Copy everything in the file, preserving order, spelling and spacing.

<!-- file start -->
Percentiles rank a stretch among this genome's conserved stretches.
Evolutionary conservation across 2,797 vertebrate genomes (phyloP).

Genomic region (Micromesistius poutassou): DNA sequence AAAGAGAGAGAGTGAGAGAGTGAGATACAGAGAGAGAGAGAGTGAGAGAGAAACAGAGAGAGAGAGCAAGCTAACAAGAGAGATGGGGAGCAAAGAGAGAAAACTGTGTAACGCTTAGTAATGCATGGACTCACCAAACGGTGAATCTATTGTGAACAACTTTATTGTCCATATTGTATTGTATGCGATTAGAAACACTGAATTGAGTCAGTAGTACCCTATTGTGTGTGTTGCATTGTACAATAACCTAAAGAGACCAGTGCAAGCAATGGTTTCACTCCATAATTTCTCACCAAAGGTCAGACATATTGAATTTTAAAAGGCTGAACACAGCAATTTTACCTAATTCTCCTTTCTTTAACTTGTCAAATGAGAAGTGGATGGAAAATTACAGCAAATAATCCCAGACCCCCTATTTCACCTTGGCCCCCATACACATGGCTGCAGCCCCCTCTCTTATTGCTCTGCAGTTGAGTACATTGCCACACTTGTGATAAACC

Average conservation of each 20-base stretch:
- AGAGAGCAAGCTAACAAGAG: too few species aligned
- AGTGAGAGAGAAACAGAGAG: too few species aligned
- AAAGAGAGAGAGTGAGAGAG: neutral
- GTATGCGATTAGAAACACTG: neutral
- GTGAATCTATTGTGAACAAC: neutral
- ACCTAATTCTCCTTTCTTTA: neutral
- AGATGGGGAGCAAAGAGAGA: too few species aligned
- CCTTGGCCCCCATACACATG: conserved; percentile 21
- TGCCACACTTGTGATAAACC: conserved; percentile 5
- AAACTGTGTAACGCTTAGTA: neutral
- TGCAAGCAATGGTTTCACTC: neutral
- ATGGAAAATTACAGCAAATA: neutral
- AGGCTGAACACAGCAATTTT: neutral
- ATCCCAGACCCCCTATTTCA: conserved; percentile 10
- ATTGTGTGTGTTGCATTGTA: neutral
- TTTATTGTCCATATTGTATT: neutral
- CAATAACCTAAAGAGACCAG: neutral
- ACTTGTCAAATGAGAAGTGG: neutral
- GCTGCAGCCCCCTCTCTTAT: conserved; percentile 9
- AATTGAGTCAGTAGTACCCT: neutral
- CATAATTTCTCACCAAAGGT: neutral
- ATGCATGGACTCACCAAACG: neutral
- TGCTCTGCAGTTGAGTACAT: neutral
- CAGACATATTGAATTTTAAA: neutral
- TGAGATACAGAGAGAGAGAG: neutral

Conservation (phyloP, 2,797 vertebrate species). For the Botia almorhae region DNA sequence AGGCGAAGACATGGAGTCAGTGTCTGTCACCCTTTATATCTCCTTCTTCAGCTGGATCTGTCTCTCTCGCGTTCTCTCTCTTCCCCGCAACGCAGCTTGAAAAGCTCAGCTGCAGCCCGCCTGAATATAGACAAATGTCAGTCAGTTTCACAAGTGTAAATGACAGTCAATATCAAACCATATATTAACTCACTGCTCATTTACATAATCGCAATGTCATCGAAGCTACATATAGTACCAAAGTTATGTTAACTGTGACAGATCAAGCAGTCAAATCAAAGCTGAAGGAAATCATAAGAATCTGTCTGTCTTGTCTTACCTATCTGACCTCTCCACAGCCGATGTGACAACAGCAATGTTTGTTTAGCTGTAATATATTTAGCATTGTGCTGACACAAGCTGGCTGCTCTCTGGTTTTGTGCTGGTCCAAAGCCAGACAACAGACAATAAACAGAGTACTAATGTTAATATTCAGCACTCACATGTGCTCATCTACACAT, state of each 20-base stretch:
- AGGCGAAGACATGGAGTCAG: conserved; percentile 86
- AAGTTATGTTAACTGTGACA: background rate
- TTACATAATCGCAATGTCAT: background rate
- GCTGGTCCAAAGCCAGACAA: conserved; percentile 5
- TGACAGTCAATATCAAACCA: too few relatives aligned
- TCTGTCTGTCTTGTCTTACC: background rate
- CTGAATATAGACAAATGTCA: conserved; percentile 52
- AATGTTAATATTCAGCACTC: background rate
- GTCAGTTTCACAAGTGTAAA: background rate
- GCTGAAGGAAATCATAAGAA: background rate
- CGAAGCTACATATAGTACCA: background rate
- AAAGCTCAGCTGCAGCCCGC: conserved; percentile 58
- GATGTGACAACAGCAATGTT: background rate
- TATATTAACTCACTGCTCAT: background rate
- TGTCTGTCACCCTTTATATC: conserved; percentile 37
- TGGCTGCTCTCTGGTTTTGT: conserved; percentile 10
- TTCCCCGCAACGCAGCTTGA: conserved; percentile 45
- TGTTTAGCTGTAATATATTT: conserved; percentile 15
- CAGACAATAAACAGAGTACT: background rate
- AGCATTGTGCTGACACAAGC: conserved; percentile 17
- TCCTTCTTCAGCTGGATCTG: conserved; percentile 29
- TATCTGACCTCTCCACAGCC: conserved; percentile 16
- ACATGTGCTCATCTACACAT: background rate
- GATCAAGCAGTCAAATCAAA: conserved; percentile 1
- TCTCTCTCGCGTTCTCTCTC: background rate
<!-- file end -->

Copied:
Percentiles rank a stretch among this genome's conserved stretches.
Evolutionary conservation across 2,797 vertebrate genomes (phyloP).

Genomic region (Micromesistius poutassou): DNA sequence AAAGAGAGAGAGTGAGAGAGTGAGATACAGAGAGAGAGAGAGTGAGAGAGAAACAGAGAGAGAGAGCAAGCTAACAAGAGAGATGGGGAGCAAAGAGAGAAAACTGTGTAACGCTTAGTAATGCATGGACTCACCAAACGGTGAATCTATTGTGAACAACTTTATTGTCCATATTGTATTGTATGCGATTAGAAACACTGAATTGAGTCAGTAGTACCCTATTGTGTGTGTTGCATTGTACAATAACCTAAAGAGACCAGTGCAAGCAATGGTTTCACTCCATAATTTCTCACCAAAGGTCAGACATATTGAATTTTAAAAGGCTGAACACAGCAATTTTACCTAATTCTCCTTTCTTTAACTTGTCAAATGAGAAGTGGATGGAAAATTACAGCAAATAATCCCAGACCCCCTATTTCACCTTGGCCCCCATACACATGGCTGCAGCCCCCTCTCTTATTGCTCTGCAGTTGAGTACATTGCCACACTTGTGATAAACC

Average conservation of each 20-base stretch:
- AGAGAGCAAGCTAACAAGAG: too few species aligned
- AGTGAGAGAGAAACAGAGAG: too few species aligned
- AAAGAGAGAGAGTGAGAGAG: neutral
- GTATGCGATTAGAAACACTG: neutral
- GTGAATCTATTGTGAACAAC: neutral
- ACCTAATTCTCCTTTCTTTA: neutral
- AGATGGGGAGCAAAGAGAGA: too few species aligned
- CCTTGGCCCCCATACACATG: conserved; percentile 21
- TGCCACACTTGTGATAAACC: conserved; percentile 5
- AAACTGTGTAACGCTTAGTA: neutral
- TGCAAGCAATGGTTTCACTC: neutral
- ATGGAAAATTACAGCAAATA: neutral
- AGGCTGAACACAGCAATTTT: neutral
- ATCCCAGACCCCCTATTTCA: conserved; percentile 10
- ATTGTGTGTGTTGCATTGTA: neutral
- TTTATTGTCCATATTGTATT: neutral
- CAATAACCTAAAGAGACCAG: neutral
- ACTTGTCAAATGAGAAGTGG: neutral
- GCTGCAGCCCCCTCTCTTAT: conserved; percentile 9
- AATTGAGTCAGTAGTACCCT: neutral
- CATAATTTCTCACCAAAGGT: neutral
- ATGCATGGACTCACCAAACG: neutral
- TGCTCTGCAGTTGAGTACAT: neutral
- CAGACATATTGAATTTTAAA: neutral
- TGAGATACAGAGAGAGAGAG: neutral

Conservation (phyloP, 2,797 vertebrate species). For the Botia almorhae region DNA sequence AGGCGAAGACATGGAGTCAGTGTCTGTCACCCTTTATATCTCCTTCTTCAGCTGGATCTGTCTCTCTCGCGTTCTCTCTCTTCCCCGCAACGCAGCTTGAAAAGCTCAGCTGCAGCCCGCCTGAATATAGACAAATGTCAGTCAGTTTCACAAGTGTAAATGACAGTCAATATCAAACCATATATTAACTCACTGCTCATTTACATAATCGCAATGTCATCGAAGCTACATATAGTACCAAAGTTATGTTAACTGTGACAGATCAAGCAGTCAAATCAAAGCTGAAGGAAATCATAAGAATCTGTCTGTCTTGTCTTACCTATCTGACCTCTCCACAGCCGATGTGACAACAGCAATGTTTGTTTAGCTGTAATATATTTAGCATTGTGCTGACACAAGCTGGCTGCTCTCTGGTTTTGTGCTGGTCCAAAGCCAGACAACAGACAATAAACAGAGTACTAATGTTAATATTCAGCACTCACATGTGCTCATCTACACAT, state of each 20-base stretch:
- AGGCGAAGACATGGAGTCAG: conserved; percentile 86
- AAGTTATGTTAACTGTGACA: background rate
- TTACATAATCGCAATGTCAT: background rate
- GCTGGTCCAAAGCCAGACAA: conserved; percentile 5
- TGACAGTCAATATCAAACCA: too few relatives aligned
- TCTGTCTGTCTTGTCTTACC: background rate
- CTGAATATAGACAAATGTCA: conserved; percentile 52
- AATGTTAATATTCAGCACTC: background rate
- GTCAGTTTCACAAGTGTAAA: background rate
- GCTGAAGGAAATCATAAGAA: background rate
- CGAAGCTACATATAGTACCA: background rate
- AAAGCTCAGCTGCAGCCCGC: conserved; percentile 58
- GATGTGACAACAGCAATGTT: background rate
- TATATTAACTCACTGCTCAT: background rate
- TGTCTGTCACCCTTTATATC: conserved; percentile 37
- TGGCTGCTCTCTGGTTTTGT: conserved; percentile 10
- TTCCCCGCAACGCAGCTTGA: conserved; percentile 45
- TGTTTAGCTGTAATATATTT: conserved; percentile 15
- CAGACAATAAACAGAGTACT: background rate
- AGCATTGTGCTGACACAAGC: conserved; percentile 17
- TCCTTCTTCAGCTGGATCTG: conserved; percentile 29
- TATCTGACCTCTCCACAGCC: conserved; percentile 16
- ACATGTGCTCATCTACACAT: background rate
- GATCAAGCAGTCAAATCAAA: conserved; percentile 1
- TCTCTCTCGCGTTCTCTCTC: background rate